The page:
This apparatus is based on the traditional long table used to print repeat patterns on fabric and wallpaper. The important feature
is a 3" angle steel rail along one side (a.), which acts as a baseline for aligning the
screen parallel to the shirt's bottom edge. Nails or screws driven into one
side of the screen contact this surface when printing. Alignment along the
centerline (a crease included in the shirt when it's made) is established
by a third screw contacting a small plate ( b.) set at right angles to the
rail. The triangulation of the three screws cancels the natural racking
of wood frames, which makes it easy to micro-register multiple color designs.
Once the screen is set up it never has to be registered again. This means
that with the waterbase 5 minute cleanup it's economical to print a single
SHIRT PALLET: 3/4" particleboard (faced with formica is nice but
not necessary. Kitchen-cabinet shops have scraps.)
PERIMETER FRAME: 1X2 ,1X4 straight, clear pine or fir. Overlapped, glued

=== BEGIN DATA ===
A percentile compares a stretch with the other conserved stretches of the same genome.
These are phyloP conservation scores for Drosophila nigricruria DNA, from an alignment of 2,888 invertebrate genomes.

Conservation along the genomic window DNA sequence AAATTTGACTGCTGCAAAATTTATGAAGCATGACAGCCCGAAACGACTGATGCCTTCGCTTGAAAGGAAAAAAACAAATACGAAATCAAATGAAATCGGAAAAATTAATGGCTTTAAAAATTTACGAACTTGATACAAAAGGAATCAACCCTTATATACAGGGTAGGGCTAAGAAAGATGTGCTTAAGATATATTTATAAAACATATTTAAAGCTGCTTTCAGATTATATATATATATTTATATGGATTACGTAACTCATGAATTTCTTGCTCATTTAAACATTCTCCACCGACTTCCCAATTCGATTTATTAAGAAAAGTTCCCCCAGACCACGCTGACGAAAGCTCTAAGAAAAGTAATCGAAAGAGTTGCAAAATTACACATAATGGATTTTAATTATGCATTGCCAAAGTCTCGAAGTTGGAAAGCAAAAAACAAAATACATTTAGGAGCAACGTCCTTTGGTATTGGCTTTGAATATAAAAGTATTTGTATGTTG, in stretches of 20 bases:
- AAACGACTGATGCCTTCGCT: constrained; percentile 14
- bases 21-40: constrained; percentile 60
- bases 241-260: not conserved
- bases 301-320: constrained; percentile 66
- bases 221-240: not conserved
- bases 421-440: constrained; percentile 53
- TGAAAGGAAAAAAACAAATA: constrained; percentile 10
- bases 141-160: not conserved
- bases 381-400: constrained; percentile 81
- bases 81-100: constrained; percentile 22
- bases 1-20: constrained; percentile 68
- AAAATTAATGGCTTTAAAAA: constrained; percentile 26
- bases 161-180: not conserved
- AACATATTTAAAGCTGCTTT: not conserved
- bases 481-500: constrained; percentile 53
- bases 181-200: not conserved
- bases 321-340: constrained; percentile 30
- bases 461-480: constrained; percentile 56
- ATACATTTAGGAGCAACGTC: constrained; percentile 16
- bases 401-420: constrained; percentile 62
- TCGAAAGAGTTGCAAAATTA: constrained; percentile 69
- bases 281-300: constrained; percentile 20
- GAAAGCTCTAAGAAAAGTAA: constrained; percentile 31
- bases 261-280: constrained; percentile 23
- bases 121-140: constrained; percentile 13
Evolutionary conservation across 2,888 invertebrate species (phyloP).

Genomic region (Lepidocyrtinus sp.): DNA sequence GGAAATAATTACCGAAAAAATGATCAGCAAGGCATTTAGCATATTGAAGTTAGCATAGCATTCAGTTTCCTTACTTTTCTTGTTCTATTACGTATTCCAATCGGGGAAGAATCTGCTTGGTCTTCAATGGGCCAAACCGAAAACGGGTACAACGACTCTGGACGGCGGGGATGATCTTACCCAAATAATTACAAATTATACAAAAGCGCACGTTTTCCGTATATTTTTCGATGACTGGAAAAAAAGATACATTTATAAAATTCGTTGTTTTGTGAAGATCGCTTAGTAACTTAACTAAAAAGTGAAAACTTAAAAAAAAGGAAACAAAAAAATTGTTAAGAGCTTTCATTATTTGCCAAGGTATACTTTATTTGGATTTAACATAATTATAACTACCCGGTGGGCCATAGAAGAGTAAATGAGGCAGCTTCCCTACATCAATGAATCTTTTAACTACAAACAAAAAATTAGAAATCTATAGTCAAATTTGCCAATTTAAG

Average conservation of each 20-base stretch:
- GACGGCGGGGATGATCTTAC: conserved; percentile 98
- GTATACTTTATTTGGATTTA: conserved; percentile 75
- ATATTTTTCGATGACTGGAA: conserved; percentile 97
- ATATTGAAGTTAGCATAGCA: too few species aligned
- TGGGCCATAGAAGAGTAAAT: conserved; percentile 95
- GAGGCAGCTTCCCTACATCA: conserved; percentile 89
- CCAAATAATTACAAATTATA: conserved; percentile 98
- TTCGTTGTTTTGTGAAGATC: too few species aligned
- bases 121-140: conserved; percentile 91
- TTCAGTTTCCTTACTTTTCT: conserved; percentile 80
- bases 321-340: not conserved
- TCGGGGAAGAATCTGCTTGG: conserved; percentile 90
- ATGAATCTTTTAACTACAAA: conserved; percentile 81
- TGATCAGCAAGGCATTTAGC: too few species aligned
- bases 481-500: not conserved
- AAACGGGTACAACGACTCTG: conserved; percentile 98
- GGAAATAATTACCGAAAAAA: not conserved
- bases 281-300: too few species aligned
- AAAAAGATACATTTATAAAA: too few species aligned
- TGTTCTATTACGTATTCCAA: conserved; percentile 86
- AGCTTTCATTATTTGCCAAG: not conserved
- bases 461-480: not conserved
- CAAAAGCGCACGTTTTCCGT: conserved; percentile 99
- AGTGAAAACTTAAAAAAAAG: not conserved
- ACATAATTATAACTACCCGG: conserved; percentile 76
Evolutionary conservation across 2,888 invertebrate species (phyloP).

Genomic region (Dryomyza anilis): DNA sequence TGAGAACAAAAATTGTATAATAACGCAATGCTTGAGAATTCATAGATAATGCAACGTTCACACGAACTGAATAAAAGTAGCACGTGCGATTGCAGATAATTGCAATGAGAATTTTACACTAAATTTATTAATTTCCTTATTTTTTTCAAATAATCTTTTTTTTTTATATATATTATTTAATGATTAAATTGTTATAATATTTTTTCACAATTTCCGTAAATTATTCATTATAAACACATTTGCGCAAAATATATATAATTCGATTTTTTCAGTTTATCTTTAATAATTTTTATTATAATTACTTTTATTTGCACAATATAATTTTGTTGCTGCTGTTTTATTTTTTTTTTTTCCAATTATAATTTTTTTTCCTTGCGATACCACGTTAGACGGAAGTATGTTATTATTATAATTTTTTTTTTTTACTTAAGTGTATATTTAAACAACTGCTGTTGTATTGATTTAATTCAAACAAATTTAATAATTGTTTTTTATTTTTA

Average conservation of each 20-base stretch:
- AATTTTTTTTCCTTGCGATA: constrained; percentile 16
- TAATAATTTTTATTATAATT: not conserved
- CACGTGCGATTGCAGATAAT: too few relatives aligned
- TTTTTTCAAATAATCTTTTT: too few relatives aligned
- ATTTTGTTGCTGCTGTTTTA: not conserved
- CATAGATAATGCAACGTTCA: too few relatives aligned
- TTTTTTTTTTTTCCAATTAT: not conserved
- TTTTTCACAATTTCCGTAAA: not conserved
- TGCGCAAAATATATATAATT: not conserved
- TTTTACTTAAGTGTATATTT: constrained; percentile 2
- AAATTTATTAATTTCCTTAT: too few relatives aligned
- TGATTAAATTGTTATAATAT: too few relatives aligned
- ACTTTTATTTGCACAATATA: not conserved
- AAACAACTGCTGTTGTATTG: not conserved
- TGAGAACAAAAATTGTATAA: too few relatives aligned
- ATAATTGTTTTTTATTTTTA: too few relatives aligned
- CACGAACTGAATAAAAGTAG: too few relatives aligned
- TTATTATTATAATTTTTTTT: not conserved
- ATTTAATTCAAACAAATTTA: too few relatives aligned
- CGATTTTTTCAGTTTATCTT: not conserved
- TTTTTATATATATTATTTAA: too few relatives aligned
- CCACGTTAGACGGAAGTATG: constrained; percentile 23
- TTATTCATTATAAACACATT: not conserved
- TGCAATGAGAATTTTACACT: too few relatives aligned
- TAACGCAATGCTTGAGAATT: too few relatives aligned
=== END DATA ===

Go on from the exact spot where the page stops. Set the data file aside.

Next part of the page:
& screwed. HARDWARE:
Rail (a.) 3"X24" steel angle. Aluminum is OK, too. Angle stock
isn't necessary either. Flat steel connector plate used by builders is cheap and easy to
attach to the edge of the frame because it comes pre-drilled.
What's important is that the piece is firmly screwed down.
Plate (b.) Any piece of metal--firmly screwed down. Pair of hinges. If they
wobble, drive the pin out and bend it slightly.
MISC SCRAP LUMBER:
1/2" or thicker plywood bottom.
24" straight 2X3 frame support. The piece supporting the pallet needsto be carefully
located so that a shirt can be easily positioned, but so
that the end of the pallet doesn't bend like a diving board. It needs to
be trimmed or shimmed so the top of the pallet is exactly plane with the
perimeter frame. LINK TO WORKING DRAWING